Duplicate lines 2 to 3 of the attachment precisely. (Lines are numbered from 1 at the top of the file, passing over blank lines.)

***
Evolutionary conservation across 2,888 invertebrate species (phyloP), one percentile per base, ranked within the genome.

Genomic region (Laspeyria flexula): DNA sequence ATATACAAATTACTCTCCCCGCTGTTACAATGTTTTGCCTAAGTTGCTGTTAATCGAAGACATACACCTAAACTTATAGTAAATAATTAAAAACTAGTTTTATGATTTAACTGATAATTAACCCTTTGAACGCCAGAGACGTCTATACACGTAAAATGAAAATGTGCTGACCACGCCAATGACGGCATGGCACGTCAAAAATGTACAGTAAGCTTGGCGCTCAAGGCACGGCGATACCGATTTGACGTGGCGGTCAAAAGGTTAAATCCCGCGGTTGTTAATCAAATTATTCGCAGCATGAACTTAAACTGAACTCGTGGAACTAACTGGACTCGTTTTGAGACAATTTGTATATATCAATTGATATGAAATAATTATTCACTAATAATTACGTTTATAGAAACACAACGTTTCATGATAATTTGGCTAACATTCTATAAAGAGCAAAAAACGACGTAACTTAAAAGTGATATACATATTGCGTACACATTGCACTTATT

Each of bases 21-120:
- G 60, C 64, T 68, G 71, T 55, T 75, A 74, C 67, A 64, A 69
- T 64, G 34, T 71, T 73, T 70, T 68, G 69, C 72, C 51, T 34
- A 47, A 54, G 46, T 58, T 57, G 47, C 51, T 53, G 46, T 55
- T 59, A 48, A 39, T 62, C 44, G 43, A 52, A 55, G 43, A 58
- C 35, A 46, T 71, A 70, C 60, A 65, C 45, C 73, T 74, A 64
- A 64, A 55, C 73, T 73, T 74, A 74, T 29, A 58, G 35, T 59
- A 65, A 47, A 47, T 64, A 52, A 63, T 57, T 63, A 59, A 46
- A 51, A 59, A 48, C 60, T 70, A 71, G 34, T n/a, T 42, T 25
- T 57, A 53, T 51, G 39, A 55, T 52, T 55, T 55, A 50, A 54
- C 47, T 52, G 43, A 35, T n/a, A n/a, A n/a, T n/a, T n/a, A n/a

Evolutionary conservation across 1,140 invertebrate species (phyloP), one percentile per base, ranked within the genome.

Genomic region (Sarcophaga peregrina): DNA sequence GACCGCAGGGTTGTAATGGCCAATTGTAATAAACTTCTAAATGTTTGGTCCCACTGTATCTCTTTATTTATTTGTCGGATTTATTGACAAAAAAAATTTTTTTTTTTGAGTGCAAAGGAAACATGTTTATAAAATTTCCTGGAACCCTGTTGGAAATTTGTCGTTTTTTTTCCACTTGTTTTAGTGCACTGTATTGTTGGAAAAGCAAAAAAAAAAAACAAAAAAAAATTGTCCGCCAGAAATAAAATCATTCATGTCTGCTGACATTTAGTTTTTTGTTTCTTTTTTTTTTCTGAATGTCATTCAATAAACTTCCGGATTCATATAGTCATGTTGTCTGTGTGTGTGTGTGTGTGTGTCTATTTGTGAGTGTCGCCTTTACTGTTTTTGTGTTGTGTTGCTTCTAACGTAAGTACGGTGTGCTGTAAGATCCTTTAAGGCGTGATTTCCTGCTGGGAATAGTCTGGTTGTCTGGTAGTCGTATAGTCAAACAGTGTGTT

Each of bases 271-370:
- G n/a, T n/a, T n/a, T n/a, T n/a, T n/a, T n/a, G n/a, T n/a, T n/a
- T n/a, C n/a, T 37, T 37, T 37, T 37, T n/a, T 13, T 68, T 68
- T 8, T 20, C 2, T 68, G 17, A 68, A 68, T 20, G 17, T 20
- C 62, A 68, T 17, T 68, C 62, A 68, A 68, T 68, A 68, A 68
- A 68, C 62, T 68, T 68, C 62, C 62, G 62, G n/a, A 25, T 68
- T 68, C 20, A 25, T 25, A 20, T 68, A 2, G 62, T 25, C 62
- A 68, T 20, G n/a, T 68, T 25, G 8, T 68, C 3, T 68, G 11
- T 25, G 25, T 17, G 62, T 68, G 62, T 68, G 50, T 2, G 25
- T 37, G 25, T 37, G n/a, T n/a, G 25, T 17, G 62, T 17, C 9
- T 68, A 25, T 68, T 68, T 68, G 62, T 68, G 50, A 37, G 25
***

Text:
Genomic region (Laspeyria flexula): DNA sequence ATATACAAATTACTCTCCCCGCTGTTACAATGTTTTGCCTAAGTTGCTGTTAATCGAAGACATACACCTAAACTTATAGTAAATAATTAAAAACTAGTTTTATGATTTAACTGATAATTAACCCTTTGAACGCCAGAGACGTCTATACACGTAAAATGAAAATGTGCTGACCACGCCAATGACGGCATGGCACGTCAAAAATGTACAGTAAGCTTGGCGCTCAAGGCACGGCGATACCGATTTGACGTGGCGGTCAAAAGGTTAAATCCCGCGGTTGTTAATCAAATTATTCGCAGCATGAACTTAAACTGAACTCGTGGAACTAACTGGACTCGTTTTGAGACAATTTGTATATATCAATTGATATGAAATAATTATTCACTAATAATTACGTTTATAGAAACACAACGTTTCATGATAATTTGGCTAACATTCTATAAAGAGCAAAAAACGACGTAACTTAAAAGTGATATACATATTGCGTACACATTGCACTTATT

Each of bases 21-120: